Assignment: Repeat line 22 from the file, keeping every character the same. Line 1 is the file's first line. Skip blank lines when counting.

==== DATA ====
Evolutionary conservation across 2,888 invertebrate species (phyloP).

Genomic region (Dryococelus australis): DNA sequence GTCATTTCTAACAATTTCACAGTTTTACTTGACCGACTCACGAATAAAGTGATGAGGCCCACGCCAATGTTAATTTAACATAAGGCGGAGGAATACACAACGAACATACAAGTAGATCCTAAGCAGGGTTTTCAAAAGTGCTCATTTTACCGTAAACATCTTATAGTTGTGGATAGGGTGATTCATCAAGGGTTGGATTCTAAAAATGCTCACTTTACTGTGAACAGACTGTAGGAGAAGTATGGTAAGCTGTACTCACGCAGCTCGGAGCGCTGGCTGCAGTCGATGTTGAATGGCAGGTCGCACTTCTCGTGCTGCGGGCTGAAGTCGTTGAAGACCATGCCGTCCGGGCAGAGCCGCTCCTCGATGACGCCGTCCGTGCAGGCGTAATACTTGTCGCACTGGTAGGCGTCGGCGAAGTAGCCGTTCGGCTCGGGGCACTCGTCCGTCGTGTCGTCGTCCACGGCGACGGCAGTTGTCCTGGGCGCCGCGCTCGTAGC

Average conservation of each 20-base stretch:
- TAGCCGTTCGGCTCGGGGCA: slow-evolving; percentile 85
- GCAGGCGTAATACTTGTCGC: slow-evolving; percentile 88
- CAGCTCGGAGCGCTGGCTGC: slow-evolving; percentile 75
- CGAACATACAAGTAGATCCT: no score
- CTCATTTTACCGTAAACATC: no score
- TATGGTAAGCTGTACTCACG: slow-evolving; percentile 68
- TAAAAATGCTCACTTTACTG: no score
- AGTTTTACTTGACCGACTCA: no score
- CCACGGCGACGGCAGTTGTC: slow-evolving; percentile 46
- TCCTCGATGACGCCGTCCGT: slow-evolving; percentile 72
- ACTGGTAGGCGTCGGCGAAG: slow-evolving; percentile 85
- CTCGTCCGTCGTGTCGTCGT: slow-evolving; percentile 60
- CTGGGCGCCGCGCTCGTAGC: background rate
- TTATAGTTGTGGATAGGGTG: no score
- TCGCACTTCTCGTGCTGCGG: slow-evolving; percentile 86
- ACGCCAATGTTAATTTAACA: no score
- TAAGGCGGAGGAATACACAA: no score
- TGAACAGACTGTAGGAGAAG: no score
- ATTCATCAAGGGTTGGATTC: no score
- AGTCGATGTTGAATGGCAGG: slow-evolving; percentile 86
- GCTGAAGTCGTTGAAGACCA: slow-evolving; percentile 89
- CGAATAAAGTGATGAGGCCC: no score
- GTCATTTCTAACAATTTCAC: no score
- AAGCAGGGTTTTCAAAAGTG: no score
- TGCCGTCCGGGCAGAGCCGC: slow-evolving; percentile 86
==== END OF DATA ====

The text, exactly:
- ATTCATCAAGGGTTGGATTC: no score